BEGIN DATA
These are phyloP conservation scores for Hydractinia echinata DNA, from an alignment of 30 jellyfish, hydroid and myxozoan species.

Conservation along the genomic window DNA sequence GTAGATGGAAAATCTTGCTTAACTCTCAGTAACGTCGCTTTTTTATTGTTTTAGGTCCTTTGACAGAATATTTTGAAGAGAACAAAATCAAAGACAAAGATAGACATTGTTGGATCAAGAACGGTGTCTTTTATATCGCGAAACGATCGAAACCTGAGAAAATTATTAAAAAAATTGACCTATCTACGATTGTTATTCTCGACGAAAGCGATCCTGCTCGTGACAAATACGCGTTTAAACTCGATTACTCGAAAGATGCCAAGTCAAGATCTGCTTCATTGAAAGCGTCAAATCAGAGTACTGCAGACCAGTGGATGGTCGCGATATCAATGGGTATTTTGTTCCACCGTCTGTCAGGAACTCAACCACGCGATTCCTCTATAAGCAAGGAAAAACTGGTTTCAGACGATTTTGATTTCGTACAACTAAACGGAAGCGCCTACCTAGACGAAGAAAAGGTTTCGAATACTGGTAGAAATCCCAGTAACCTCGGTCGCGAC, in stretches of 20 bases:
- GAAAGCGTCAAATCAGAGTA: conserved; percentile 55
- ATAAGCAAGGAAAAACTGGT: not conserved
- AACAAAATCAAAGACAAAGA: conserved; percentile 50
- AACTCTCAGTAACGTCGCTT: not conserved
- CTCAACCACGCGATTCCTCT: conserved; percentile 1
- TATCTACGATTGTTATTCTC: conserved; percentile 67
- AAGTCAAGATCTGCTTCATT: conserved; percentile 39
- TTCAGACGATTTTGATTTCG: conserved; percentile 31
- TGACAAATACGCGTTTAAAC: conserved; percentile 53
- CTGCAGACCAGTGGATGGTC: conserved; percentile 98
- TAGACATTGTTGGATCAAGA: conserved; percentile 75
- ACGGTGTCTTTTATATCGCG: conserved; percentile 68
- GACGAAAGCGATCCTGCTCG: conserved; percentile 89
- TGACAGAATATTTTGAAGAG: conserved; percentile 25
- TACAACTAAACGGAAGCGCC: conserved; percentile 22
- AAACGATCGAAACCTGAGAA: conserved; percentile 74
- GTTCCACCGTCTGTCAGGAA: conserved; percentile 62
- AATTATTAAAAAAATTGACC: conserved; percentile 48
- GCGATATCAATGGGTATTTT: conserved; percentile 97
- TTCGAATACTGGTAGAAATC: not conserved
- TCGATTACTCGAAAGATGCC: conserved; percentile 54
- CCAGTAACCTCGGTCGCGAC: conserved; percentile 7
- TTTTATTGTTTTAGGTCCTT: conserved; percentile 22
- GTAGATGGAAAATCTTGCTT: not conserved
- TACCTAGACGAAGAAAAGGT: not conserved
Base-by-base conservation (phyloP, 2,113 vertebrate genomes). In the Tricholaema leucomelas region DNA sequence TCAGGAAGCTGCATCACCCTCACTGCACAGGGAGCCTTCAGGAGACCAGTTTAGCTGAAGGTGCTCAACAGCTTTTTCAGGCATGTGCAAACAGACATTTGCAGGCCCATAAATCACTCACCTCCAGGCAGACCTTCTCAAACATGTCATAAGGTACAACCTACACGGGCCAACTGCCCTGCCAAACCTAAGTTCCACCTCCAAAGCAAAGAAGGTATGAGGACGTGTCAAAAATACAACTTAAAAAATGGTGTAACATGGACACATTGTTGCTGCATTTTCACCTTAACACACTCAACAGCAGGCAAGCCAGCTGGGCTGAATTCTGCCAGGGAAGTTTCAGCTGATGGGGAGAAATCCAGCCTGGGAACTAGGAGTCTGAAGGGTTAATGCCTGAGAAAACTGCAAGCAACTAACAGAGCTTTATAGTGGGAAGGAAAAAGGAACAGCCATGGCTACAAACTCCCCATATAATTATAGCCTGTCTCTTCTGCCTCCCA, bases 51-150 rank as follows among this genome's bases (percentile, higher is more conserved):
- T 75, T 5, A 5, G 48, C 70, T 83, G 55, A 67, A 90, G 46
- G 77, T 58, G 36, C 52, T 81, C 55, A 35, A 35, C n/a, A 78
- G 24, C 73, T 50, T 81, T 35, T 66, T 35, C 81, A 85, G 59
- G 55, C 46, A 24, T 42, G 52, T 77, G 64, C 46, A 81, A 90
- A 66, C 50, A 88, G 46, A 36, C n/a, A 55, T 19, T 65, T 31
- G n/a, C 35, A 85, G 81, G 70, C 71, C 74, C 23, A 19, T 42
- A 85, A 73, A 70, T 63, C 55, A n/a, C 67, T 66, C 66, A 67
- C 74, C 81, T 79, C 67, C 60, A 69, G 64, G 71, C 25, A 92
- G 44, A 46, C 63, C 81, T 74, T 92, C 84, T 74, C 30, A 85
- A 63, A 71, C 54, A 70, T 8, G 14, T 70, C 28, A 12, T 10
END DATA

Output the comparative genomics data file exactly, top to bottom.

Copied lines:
These are phyloP conservation scores for Hydractinia echinata DNA, from an alignment of 30 jellyfish, hydroid and myxozoan species.

Conservation along the genomic window DNA sequence GTAGATGGAAAATCTTGCTTAACTCTCAGTAACGTCGCTTTTTTATTGTTTTAGGTCCTTTGACAGAATATTTTGAAGAGAACAAAATCAAAGACAAAGATAGACATTGTTGGATCAAGAACGGTGTCTTTTATATCGCGAAACGATCGAAACCTGAGAAAATTATTAAAAAAATTGACCTATCTACGATTGTTATTCTCGACGAAAGCGATCCTGCTCGTGACAAATACGCGTTTAAACTCGATTACTCGAAAGATGCCAAGTCAAGATCTGCTTCATTGAAAGCGTCAAATCAGAGTACTGCAGACCAGTGGATGGTCGCGATATCAATGGGTATTTTGTTCCACCGTCTGTCAGGAACTCAACCACGCGATTCCTCTATAAGCAAGGAAAAACTGGTTTCAGACGATTTTGATTTCGTACAACTAAACGGAAGCGCCTACCTAGACGAAGAAAAGGTTTCGAATACTGGTAGAAATCCCAGTAACCTCGGTCGCGAC, in stretches of 20 bases:
- GAAAGCGTCAAATCAGAGTA: conserved; percentile 55
- ATAAGCAAGGAAAAACTGGT: not conserved
- AACAAAATCAAAGACAAAGA: conserved; percentile 50
- AACTCTCAGTAACGTCGCTT: not conserved
- CTCAACCACGCGATTCCTCT: conserved; percentile 1
- TATCTACGATTGTTATTCTC: conserved; percentile 67
- AAGTCAAGATCTGCTTCATT: conserved; percentile 39
- TTCAGACGATTTTGATTTCG: conserved; percentile 31
- TGACAAATACGCGTTTAAAC: conserved; percentile 53
- CTGCAGACCAGTGGATGGTC: conserved; percentile 98
- TAGACATTGTTGGATCAAGA: conserved; percentile 75
- ACGGTGTCTTTTATATCGCG: conserved; percentile 68
- GACGAAAGCGATCCTGCTCG: conserved; percentile 89
- TGACAGAATATTTTGAAGAG: conserved; percentile 25
- TACAACTAAACGGAAGCGCC: conserved; percentile 22
- AAACGATCGAAACCTGAGAA: conserved; percentile 74
- GTTCCACCGTCTGTCAGGAA: conserved; percentile 62
- AATTATTAAAAAAATTGACC: conserved; percentile 48
- GCGATATCAATGGGTATTTT: conserved; percentile 97
- TTCGAATACTGGTAGAAATC: not conserved
- TCGATTACTCGAAAGATGCC: conserved; percentile 54
- CCAGTAACCTCGGTCGCGAC: conserved; percentile 7
- TTTTATTGTTTTAGGTCCTT: conserved; percentile 22
- GTAGATGGAAAATCTTGCTT: not conserved
- TACCTAGACGAAGAAAAGGT: not conserved
Base-by-base conservation (phyloP, 2,113 vertebrate genomes). In the Tricholaema leucomelas region DNA sequence TCAGGAAGCTGCATCACCCTCACTGCACAGGGAGCCTTCAGGAGACCAGTTTAGCTGAAGGTGCTCAACAGCTTTTTCAGGCATGTGCAAACAGACATTTGCAGGCCCATAAATCACTCACCTCCAGGCAGACCTTCTCAAACATGTCATAAGGTACAACCTACACGGGCCAACTGCCCTGCCAAACCTAAGTTCCACCTCCAAAGCAAAGAAGGTATGAGGACGTGTCAAAAATACAACTTAAAAAATGGTGTAACATGGACACATTGTTGCTGCATTTTCACCTTAACACACTCAACAGCAGGCAAGCCAGCTGGGCTGAATTCTGCCAGGGAAGTTTCAGCTGATGGGGAGAAATCCAGCCTGGGAACTAGGAGTCTGAAGGGTTAATGCCTGAGAAAACTGCAAGCAACTAACAGAGCTTTATAGTGGGAAGGAAAAAGGAACAGCCATGGCTACAAACTCCCCATATAATTATAGCCTGTCTCTTCTGCCTCCCA, bases 51-150 rank as follows among this genome's bases (percentile, higher is more conserved):
- T 75, T 5, A 5, G 48, C 70, T 83, G 55, A 67, A 90, G 46
- G 77, T 58, G 36, C 52, T 81, C 55, A 35, A 35, C n/a, A 78
- G 24, C 73, T 50, T 81, T 35, T 66, T 35, C 81, A 85, G 59
- G 55, C 46, A 24, T 42, G 52, T 77, G 64, C 46, A 81, A 90
- A 66, C 50, A 88, G 46, A 36, C n/a, A 55, T 19, T 65, T 31
- G n/a, C 35, A 85, G 81, G 70, C 71, C 74, C 23, A 19, T 42
- A 85, A 73, A 70, T 63, C 55, A n/a, C 67, T 66, C 66, A 67
- C 74, C 81, T 79, C 67, C 60, A 69, G 64, G 71, C 25, A 92
- G 44, A 46, C 63, C 81, T 74, T 92, C 84, T 74, C 30, A 85
- A 63, A 71, C 54, A 70, T 8, G 14, T 70, C 28, A 12, T 10